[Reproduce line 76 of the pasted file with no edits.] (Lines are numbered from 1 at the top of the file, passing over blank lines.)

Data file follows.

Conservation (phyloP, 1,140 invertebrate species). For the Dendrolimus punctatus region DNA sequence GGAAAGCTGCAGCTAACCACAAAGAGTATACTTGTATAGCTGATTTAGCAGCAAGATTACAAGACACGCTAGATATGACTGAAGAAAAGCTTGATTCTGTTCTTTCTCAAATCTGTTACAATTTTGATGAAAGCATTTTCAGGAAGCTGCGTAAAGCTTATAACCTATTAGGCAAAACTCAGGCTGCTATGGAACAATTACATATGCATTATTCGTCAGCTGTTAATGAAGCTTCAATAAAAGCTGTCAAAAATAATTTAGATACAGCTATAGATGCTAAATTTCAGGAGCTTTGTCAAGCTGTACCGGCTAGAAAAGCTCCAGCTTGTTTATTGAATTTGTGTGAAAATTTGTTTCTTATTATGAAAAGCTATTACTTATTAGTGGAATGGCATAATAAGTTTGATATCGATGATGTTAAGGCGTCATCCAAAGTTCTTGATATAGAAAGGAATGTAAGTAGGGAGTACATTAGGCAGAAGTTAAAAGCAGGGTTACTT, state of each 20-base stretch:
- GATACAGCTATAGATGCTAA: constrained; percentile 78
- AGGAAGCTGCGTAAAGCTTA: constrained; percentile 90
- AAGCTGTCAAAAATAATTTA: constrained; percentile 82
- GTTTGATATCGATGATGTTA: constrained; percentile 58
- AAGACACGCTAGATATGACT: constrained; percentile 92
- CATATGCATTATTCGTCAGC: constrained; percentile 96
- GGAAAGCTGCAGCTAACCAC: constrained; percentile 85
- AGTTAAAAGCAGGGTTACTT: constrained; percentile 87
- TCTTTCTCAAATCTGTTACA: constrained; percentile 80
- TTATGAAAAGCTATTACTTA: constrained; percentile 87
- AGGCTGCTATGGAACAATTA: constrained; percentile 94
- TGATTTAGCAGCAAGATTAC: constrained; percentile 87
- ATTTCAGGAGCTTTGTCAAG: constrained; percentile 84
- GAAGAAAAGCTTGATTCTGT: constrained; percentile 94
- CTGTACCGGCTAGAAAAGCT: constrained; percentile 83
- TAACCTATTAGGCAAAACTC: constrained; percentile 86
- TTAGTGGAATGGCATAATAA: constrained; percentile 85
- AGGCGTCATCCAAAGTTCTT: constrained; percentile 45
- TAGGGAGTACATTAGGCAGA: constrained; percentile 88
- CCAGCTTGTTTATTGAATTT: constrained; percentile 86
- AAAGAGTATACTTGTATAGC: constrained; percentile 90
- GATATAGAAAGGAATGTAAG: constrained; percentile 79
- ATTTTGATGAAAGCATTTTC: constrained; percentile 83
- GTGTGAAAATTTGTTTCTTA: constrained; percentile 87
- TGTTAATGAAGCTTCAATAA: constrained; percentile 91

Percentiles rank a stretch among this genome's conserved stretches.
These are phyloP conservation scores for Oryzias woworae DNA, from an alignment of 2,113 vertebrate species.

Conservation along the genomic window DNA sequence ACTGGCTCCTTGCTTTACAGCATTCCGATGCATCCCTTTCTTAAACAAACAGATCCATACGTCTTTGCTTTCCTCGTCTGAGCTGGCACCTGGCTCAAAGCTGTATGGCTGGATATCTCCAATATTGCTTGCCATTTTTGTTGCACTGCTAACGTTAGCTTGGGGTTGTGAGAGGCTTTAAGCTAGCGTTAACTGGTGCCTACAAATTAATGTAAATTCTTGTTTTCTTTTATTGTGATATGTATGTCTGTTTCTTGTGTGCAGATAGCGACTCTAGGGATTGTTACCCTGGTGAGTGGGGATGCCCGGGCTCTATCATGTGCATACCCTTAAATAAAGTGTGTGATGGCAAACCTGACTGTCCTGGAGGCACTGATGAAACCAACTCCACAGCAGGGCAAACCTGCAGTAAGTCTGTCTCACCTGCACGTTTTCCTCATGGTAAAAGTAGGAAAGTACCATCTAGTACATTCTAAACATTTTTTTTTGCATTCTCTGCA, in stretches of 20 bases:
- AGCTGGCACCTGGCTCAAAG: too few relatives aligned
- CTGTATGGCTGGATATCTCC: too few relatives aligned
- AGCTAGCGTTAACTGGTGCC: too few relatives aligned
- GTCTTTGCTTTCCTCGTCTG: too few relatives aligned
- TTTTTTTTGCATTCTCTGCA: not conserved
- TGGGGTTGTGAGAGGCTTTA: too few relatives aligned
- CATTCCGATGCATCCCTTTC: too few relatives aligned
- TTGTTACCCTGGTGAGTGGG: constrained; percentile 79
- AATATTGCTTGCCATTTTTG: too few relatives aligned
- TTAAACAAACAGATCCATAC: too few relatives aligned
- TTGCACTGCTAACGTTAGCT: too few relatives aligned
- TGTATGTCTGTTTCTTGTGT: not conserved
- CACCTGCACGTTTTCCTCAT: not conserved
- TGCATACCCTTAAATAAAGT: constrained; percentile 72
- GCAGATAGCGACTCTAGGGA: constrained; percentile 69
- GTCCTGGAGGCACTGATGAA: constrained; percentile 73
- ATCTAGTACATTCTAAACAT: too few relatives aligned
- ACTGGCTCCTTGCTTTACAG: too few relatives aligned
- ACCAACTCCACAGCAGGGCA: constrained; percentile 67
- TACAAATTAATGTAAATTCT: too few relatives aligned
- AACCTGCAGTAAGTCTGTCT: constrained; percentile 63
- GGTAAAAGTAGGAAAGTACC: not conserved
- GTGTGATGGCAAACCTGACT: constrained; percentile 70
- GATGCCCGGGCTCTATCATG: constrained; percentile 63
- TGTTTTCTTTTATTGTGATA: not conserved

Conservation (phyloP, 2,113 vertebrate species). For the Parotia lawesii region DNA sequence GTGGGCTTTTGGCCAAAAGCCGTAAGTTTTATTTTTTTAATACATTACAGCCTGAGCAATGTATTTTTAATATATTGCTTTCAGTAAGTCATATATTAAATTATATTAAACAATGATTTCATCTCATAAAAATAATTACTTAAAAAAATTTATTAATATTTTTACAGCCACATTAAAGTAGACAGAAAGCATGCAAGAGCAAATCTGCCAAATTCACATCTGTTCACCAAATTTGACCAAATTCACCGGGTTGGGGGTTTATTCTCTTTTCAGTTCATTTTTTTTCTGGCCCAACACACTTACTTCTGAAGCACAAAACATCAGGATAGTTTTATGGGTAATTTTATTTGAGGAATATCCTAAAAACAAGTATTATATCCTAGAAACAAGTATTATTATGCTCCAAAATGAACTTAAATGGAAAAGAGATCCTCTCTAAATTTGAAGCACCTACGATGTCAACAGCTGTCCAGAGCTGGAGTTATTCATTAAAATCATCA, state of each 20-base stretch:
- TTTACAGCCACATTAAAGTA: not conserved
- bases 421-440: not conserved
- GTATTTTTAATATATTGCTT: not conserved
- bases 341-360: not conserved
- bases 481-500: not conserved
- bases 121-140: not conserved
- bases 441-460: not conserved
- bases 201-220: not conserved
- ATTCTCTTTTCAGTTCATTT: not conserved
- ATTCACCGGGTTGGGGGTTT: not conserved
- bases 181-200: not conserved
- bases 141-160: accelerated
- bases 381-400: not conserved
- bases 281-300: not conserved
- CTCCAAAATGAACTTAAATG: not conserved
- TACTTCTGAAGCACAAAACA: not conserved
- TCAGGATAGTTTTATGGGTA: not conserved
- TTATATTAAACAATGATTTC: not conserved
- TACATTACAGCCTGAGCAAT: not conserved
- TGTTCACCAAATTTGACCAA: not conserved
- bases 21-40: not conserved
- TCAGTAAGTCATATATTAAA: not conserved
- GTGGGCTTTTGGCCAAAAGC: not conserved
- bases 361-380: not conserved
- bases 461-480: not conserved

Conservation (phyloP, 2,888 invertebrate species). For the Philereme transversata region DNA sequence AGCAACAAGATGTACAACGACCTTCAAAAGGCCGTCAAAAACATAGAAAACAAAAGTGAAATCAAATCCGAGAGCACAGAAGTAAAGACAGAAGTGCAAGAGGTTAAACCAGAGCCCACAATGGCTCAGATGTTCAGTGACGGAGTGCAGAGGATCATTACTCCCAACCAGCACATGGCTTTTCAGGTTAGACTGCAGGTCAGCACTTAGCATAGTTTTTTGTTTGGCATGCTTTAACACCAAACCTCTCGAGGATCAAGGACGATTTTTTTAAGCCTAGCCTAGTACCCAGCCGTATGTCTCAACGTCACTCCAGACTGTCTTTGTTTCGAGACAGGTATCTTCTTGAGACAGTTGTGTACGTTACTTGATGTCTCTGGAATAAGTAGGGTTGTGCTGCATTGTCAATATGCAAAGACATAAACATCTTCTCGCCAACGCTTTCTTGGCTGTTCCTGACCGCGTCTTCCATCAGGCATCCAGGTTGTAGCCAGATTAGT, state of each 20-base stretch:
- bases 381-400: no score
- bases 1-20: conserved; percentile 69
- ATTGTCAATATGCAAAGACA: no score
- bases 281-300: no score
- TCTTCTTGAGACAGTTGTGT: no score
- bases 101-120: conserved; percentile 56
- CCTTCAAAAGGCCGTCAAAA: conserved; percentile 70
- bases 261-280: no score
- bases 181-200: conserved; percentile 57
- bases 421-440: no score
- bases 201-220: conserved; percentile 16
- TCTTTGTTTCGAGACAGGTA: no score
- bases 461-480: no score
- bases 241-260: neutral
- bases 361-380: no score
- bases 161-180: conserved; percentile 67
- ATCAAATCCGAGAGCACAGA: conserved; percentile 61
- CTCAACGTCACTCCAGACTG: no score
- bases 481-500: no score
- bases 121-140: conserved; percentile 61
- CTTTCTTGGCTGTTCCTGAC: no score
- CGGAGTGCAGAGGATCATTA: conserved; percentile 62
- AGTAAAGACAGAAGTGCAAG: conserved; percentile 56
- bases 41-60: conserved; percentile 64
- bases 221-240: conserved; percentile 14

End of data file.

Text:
- bases 21-40: not conserved